Analysis: What It Is and Isn't
Adapted by Al Drake from Gretchen Bohach, UCI
This handout will examine what analysis looks like on a page. Clearly, analysis has something to do with integrating quotations with your own writing. It also calls for integrating your argument with the text about which you are writing. Four basic problems tend to occur when beginning writers try to achieve such integration: oversimplified research-paper proof structure; directed paraphrase; letting the text speak for itself without making any attempt to analyze it; and tracing a metaphor, theme, or figure without making something of that tracing. The following pages take the same quotations and use them first in non-analytic ways and then in analytic ways. Try comparing sections of your own paper with the "Analysis is not" section. If you find any matches, turn to the corresponding example number in the "Analysis is" section. Write a note to yourself about your understanding of the difference between the relevant part of your paper and what you see in the "Analysis is" section.
Analysis is not:
1. The bad-research-paper proof structure in which you make a claim about what a piece of writing says and then illustrate that you are right with a quotation:
David Gross and Sophronia Scott claim that no one paid or pays any attention to what they call the twentysomething generation: "The twentysomething generation has been neglected because it exists in the shadow of the baby boomers . .[Their] ordeal was loneliness" (1040-41).
2. Directed paraphrase whereby you place a quotation on the paper, and then use your own words to approximate what the quotation says:
In "Proceeding with Caution," David Gross and Sophronia Scott write thatAbsent parents forced a dependence on secondary relationships with teachers and friends. Flashy toys and new clothes were supposed to make up for this lack but instead sowed the seeds for a later abhorrence of the yuppie brand of materialism. "Quality time" didn't cut it for them either. In a survey to gauge the baby busters' mood and tastes, Chicago's Leo Burnett ad agency discovered that the group had a surprising amount of anger and resentment about their absentee parents. "The flashback was instantaneous and so hot you could feel it," recalls Josh McQueen, Burnett's research director; "They were telling us passionately that quality time was exactly what was not in their lives" (1041-42).In this passage, the authors contend that the twentysomethings abandoned their parents, rejected their offers to compensate with presents and "quality time," and eventually resented their parents entirely.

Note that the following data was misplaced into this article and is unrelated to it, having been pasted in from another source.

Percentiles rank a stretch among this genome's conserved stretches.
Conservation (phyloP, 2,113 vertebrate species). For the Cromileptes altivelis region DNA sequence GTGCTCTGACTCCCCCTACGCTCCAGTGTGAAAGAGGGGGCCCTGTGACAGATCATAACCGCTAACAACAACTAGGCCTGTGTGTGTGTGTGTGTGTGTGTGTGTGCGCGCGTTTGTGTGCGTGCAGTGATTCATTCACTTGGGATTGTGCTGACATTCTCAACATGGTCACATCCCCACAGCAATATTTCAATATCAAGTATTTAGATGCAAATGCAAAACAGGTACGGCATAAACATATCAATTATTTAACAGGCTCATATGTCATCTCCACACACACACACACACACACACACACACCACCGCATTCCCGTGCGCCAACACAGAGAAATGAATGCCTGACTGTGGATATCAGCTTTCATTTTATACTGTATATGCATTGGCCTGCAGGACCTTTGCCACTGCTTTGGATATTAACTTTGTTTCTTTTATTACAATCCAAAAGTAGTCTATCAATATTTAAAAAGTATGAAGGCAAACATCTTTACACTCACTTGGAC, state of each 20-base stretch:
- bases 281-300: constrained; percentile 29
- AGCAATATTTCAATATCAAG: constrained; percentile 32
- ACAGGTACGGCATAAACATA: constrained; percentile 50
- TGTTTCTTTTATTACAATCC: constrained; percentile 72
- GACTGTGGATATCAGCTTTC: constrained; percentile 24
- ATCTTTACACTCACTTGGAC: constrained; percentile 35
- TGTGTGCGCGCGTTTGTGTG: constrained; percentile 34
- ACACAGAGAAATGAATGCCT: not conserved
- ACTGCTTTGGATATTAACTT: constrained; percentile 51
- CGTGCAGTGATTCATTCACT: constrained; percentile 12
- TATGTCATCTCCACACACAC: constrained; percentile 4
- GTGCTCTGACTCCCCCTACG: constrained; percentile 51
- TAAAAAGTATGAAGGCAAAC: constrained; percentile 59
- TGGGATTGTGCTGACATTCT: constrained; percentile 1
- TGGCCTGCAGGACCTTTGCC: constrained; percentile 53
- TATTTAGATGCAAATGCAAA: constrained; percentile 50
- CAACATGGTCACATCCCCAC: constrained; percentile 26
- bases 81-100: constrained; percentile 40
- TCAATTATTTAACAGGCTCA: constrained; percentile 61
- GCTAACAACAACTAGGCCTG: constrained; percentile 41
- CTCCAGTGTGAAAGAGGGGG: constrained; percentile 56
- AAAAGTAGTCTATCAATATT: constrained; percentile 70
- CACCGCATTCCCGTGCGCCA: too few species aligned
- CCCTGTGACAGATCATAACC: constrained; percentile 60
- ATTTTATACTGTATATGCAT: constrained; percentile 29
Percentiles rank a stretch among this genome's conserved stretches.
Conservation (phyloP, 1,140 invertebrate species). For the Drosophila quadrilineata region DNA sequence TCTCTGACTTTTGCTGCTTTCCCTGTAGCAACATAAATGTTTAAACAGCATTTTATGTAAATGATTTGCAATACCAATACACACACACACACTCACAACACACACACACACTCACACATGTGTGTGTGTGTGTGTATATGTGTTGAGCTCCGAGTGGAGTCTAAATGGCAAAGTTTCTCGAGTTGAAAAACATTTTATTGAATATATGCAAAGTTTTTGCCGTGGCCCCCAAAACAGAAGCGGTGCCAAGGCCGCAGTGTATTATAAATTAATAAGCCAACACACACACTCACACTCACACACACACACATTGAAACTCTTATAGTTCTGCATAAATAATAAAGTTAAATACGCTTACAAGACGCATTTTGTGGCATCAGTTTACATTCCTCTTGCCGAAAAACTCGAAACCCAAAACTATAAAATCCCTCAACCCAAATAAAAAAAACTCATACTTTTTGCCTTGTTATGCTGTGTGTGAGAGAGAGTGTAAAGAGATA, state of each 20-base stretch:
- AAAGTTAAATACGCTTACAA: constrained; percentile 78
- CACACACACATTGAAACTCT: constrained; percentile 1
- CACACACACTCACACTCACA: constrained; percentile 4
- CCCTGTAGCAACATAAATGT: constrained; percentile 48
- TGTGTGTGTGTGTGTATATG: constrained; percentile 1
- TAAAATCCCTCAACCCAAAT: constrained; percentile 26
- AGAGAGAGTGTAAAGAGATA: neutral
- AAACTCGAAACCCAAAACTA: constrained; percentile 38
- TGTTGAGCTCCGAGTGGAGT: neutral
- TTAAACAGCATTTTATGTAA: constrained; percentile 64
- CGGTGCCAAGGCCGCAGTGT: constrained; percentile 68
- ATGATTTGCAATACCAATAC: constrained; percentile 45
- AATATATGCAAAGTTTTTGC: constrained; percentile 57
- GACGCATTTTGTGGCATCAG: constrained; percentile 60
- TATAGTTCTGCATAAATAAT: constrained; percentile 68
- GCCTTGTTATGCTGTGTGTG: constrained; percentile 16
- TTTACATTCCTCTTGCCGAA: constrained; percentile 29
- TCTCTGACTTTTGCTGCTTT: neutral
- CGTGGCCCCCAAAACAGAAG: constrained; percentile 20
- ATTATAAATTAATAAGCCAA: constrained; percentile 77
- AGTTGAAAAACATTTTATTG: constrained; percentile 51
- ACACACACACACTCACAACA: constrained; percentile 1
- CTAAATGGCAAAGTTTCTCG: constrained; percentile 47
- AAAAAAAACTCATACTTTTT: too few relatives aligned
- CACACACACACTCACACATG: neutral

3. Letting the text speak for itself without any attempt to analyze it:
The writers say that the group has no heroes:
While 58% of those in the Time/CNN survey said that their group has no heroes, they failed to agree on any. Ronald Reagan was most often named, with only 8% of the vote, followed by Mikhail Gorbachev (7%), Jesse Jackson (6%) and George Bush (5%). (1046)
4. Tracing without making something of that tracing:
The writers compare the twentysomethings to animals throughout the article. In the original Time publication (7/16/90), they are described as "balking at work, marriage, and baby-boomer values" on the title page. The first paragraph in The Conscious Reader describes them as everything "normal" humans aren't:They have trouble making decisions. They would rather hike in the Himalayas than climb the corporate ladder. They have few heroes, no anthems, no style to call their own. They crave entertainment, but their attention span is as short as one zap of the TV dial . . They possess only a hazy sense of their own identity. (1039)